stimulator of interferon response cGAMP interactor 1
The STING1 gene provides instructions for making a protein that is involved in immune system function. STING helps produce beta-interferon, a member of a class of proteins called cytokines that promote inflammation. Inflammation normally occurs when the immune system sends signaling molecules and white blood cells to a site of injury or disease to fight microbial invaders and help with tissue repair.
At least three STING1 gene mutations have been identified in individuals with STING-associated vasculopathy with onset in infancy (SAVI), a potentially life-threatening disorder that damages the skin, lungs, blood vessels, and other tissues. The mutations that cause SAVI are described as "gain-of-function" mutations because they enhance the activity of the STING protein, leading to overproduction of beta-interferon. Abnormally high beta-interferon levels cause excessive inflammation, resulting in damage to the body's own cells and tissues and leading to the signs and symptoms of SAVI. Disorders such as SAVI that result from abnormally increased inflammation are known as autoinflammatory diseases.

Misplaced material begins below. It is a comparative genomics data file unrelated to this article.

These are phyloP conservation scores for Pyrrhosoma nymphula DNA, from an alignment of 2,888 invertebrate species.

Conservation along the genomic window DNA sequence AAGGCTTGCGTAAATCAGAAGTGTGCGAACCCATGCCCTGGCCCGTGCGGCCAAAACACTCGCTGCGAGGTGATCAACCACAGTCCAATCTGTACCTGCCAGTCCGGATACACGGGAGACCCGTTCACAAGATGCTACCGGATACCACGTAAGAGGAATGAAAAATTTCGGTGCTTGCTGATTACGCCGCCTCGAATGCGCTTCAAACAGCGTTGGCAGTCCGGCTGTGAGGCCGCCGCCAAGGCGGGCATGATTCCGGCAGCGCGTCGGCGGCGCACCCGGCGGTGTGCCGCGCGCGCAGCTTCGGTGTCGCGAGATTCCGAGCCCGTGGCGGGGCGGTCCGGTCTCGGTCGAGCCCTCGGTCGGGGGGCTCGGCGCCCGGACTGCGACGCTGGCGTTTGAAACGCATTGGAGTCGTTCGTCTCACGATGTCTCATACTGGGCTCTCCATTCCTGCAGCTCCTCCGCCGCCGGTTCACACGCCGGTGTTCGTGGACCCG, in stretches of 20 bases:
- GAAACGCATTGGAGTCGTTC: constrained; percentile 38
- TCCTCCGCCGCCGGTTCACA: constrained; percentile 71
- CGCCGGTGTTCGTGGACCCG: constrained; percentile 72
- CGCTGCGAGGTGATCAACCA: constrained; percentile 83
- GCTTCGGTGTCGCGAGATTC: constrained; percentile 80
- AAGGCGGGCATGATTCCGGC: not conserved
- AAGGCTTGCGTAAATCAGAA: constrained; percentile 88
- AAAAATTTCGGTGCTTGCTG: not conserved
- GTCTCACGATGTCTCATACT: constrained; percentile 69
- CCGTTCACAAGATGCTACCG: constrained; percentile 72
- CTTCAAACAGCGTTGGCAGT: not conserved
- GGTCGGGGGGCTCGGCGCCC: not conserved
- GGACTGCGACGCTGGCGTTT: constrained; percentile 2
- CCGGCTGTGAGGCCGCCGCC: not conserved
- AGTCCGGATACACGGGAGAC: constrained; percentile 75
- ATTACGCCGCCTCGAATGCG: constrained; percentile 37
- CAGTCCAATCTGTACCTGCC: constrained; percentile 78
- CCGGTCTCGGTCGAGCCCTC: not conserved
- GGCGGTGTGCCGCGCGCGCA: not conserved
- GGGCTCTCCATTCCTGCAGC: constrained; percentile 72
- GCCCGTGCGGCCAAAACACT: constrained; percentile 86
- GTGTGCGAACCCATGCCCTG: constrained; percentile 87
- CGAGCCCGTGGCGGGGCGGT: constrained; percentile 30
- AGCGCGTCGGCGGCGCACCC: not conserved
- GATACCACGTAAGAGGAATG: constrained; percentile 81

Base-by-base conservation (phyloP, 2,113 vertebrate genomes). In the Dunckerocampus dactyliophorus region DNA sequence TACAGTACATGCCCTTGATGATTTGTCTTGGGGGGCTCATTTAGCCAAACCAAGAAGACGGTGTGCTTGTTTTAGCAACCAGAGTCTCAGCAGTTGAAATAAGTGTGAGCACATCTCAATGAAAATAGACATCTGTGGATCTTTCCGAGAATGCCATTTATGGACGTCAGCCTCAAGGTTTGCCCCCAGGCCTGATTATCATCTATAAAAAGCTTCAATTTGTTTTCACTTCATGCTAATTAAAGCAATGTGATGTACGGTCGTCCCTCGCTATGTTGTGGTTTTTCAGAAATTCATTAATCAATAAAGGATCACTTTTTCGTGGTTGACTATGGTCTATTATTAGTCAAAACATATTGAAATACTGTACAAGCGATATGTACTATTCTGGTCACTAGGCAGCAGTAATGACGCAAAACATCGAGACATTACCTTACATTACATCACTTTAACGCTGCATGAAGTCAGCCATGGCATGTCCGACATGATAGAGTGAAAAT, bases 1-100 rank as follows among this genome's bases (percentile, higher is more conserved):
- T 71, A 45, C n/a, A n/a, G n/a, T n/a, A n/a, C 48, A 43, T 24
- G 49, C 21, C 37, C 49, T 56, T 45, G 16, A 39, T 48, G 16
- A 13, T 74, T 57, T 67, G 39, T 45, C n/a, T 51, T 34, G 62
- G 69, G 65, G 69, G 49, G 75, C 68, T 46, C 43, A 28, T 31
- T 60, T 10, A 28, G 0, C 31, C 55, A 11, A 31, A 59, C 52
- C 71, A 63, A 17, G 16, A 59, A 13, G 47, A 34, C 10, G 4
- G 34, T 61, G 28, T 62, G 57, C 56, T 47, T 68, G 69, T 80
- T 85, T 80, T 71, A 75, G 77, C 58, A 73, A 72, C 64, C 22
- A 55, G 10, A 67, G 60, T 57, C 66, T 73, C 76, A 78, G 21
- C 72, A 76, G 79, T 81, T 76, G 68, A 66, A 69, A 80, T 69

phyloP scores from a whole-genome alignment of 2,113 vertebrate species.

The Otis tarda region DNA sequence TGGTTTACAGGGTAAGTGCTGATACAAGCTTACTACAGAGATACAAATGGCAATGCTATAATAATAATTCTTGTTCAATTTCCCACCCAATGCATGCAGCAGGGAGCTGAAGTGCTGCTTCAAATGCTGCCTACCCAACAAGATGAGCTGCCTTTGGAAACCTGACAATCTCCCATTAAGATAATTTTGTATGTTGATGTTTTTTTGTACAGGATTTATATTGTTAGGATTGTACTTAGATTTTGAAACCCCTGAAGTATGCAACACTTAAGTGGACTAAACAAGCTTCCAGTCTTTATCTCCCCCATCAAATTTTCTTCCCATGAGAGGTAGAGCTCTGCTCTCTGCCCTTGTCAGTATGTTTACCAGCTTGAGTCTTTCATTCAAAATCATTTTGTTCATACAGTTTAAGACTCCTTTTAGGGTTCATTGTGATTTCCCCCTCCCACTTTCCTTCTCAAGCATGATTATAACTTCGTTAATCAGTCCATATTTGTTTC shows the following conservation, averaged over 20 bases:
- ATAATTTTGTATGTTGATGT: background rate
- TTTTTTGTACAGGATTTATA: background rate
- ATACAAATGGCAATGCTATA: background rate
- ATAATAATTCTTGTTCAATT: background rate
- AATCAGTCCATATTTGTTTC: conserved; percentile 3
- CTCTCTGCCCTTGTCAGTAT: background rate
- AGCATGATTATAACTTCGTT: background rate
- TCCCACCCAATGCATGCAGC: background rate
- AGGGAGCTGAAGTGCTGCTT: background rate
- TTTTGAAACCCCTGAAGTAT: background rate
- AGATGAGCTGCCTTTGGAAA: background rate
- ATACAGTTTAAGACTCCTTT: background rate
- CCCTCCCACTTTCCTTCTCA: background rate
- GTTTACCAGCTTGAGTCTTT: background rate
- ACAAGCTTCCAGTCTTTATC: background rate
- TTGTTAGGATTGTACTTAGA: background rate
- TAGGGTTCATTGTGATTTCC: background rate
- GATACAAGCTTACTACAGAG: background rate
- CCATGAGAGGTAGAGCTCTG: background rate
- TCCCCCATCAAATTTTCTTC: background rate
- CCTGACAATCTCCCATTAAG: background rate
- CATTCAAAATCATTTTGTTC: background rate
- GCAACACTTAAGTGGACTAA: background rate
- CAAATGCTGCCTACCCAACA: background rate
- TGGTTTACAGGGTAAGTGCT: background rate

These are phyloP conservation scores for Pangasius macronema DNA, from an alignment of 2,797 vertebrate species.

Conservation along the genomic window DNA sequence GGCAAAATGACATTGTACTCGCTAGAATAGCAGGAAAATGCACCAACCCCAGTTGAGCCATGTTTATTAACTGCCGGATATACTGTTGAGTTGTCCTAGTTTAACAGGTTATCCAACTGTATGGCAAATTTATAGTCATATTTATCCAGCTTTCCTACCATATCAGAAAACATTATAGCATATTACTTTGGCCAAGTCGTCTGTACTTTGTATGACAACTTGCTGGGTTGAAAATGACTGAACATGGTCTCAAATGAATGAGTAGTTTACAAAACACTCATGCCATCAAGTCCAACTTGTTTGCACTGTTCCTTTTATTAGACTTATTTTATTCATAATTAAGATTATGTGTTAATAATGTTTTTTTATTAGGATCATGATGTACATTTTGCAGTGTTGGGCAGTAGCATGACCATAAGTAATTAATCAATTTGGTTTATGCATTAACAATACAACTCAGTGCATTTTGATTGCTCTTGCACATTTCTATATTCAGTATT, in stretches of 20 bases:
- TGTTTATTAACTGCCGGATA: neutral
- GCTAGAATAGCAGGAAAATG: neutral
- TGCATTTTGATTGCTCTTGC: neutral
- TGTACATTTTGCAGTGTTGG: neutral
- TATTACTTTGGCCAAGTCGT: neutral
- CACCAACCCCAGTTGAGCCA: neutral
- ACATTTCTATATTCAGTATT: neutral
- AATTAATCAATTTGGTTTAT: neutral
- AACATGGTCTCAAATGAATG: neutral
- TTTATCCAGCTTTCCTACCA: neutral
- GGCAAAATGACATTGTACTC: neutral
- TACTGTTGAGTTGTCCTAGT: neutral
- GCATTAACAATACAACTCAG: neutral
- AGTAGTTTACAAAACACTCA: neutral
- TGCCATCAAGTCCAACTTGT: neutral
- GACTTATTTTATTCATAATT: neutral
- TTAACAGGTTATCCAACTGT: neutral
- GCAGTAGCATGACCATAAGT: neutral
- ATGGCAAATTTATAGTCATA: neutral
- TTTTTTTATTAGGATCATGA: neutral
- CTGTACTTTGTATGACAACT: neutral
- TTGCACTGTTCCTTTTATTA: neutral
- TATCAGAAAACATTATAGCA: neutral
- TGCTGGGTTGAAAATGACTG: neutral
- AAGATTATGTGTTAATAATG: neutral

- endoplasmic reticulum IFN stimulator
- endoplasmic reticulum interferon stimulator
- mediator of IRF3 activation
- mitochondrial mediator of IRF3 activation
- N-terminal methionine-proline-tyrosine-serine plasma membrane tetraspanner
- stimulator of interferon genes protein
- transmembrane protein 173